Students and a teacher

Programme Requirements

Programme Map

Year  Fall  Spring  Summer
1 EDUC 641 Introduction to Invitational Education® (3 units) EDUC 642 The Inviting Equitable Global Classroom (3 units) EDUC 643 Creating an Inviting School Climate & Culture (3 units)

EDUC 644 Action Research in Inviting Settings (3 units)
2 EDUC 645 Inviting Curriculum & Instruction (3 units)

EDUC 646 Innovative Invitational Learning (3 units)
EDUC 647 Teaching & Learning in an Inviting Classroom (3 units)

EDUC 648 Inviting School Leadership (3 units)
EDUC 649 Master’s Capstone Project for Inviting Settings (6 units)


The Master’s of Education in Invitational Education® includes the full 30 units taken over the two years.  Students can elect to complete only the first 12 units to achieve a Graduate Certificate in Invitational Education®. 

In order to access the instructional materials in the Invitational Education® programme, you will need a computer that is less than 3 years old with 1GB of RAM and 2GHz processor speed.  The computer should have the following minimum software requirements:

  • operating system: Windows 7+, Mac OS X 10.7+, Ubuntu 10+, or Linux OS 11+ (64-bit)
  • most recent version of Google Chrome, Firefox, Internet Explorer, OR Safari

In addition to the hardware and software requirements, it is recommended that potential students have an Internet connection with 1+ Mbps.

Finally, the learning management system used by the Invitational Education® programme (i.e., Canvas) is best viewed at a minimum of 800x600 screen size (which is the average size of a notebook computer). If you want to view Canvas on a device with a smaller screen, we recommend using the Canvas mobile app that can be downloaded at



Inviting teacher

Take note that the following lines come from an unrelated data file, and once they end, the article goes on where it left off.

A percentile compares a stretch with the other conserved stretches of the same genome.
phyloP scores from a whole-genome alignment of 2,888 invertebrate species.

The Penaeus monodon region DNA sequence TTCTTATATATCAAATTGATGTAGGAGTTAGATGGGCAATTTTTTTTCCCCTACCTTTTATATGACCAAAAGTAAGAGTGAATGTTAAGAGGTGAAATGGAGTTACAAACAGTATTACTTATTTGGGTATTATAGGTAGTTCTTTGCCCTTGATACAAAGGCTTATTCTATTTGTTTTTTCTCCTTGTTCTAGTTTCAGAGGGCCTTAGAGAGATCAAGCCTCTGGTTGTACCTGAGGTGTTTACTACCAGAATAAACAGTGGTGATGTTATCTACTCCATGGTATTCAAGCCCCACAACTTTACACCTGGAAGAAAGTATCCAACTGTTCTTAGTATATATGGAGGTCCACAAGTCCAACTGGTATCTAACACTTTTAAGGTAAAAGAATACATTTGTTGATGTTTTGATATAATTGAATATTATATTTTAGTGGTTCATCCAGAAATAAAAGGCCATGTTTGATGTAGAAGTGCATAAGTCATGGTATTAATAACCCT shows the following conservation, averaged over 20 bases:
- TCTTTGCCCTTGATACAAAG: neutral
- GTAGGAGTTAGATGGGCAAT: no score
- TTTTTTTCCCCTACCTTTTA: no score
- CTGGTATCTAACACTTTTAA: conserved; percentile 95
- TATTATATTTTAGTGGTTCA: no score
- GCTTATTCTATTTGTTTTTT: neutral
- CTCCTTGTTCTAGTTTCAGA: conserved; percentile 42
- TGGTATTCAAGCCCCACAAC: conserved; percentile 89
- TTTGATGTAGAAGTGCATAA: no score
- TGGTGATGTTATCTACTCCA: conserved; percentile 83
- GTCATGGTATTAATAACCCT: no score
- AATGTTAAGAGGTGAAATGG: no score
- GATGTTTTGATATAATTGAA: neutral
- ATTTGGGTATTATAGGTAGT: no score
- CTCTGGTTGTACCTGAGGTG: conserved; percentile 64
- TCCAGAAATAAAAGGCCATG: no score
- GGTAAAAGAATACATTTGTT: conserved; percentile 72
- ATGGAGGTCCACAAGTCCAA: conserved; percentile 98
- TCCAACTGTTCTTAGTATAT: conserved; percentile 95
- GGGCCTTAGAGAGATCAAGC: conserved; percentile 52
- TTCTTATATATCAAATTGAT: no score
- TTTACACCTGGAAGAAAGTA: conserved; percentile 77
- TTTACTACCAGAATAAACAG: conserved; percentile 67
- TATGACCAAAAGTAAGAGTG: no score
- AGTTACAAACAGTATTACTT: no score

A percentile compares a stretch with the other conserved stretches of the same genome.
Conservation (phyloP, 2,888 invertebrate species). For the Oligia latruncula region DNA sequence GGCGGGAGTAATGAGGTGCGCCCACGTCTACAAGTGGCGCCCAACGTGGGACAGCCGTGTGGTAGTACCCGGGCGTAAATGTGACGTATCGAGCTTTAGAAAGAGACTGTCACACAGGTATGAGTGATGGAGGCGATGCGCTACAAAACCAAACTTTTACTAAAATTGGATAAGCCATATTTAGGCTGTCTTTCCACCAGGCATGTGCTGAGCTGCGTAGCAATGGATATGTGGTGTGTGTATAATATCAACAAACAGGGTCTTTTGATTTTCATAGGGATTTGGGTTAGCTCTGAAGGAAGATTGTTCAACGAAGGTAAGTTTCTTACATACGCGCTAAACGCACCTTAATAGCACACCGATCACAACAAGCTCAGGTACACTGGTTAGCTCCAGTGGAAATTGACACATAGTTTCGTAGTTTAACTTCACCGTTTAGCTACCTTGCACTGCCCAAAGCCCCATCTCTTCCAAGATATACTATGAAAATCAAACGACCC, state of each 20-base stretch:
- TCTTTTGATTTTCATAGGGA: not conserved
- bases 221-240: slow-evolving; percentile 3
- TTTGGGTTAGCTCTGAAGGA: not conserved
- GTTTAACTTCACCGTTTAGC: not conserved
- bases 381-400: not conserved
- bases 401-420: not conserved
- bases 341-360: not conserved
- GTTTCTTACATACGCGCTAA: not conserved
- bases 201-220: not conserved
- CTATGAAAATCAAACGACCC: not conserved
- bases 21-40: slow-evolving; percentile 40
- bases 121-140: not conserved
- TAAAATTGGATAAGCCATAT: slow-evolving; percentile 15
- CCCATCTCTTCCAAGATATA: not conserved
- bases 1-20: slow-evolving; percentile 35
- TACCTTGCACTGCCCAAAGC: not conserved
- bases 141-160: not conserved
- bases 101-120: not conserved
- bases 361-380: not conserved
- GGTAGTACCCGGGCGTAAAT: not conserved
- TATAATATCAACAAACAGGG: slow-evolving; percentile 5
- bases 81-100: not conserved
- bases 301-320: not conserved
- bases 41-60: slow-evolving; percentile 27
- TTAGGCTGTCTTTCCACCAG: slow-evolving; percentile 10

EDUC 641
Introduction to Invitational Education®

(3 credit hours)

This course serves as a concise and insightful introduction to Invitational Education®, a theory of practice for authentically creating and sustaining welcoming environments intentionally based on trust, respect, optimism, and care, for increased outcomes and personal growth. By focusing on how the communicative process influences the development of human potential, Invitational Education® helps us understand how our words and actions, and everything in a school or organisation, message people that they are able, valuable, and responsible, or they are not. Learn how applying an inviting approach to learning, leading, and living can help us all to realise our full potential.


EDUC 642
The Inviting Equitable Global Classroom

(3 credit hours)

This course will highlight from an Invitational Educational® perspective how to create a globally equitable learning environment to engage and create globally competent students. This course will include best practices such as defining a globally educated student and teachers, using superior classroom resources, incorporating technology, and integrating it altogether to globalise classrooms and schools, as well as world language learning. This course will teach students hard skills to cultivate abilities to share and communicate across world cultures in inviting ways and across opportunity gaps. The ultimate goal in an equitable classroom and school is to foster a sense of shared ownership and sense of community. A focus will be on developing teachers own cultural competency in an effort to create a system in which diversity is appreciated across the school environment.


EDUC 643
Creating an Inviting School Culture & Climate

(3 credit hours)

Learning to create a total school environment that intentionally works to make a school a place that is welcoming, engaging and enriching experience for all involved. Centered on the four propositions of trust, respect, optimism and intentionality, invitational learning in an era of global growth and technological advancement can lead to substantive change across the education system; leading to a school culture and climate that supports and elevates all members of the learning community. This is for educators who aspire to create schools in which all stakeholders realise their full potential and will find many suggestions for analysing and improving communication, policies and practices. Learn to make your school the most “inviting place in town” with hands-on activities to create an inviting school.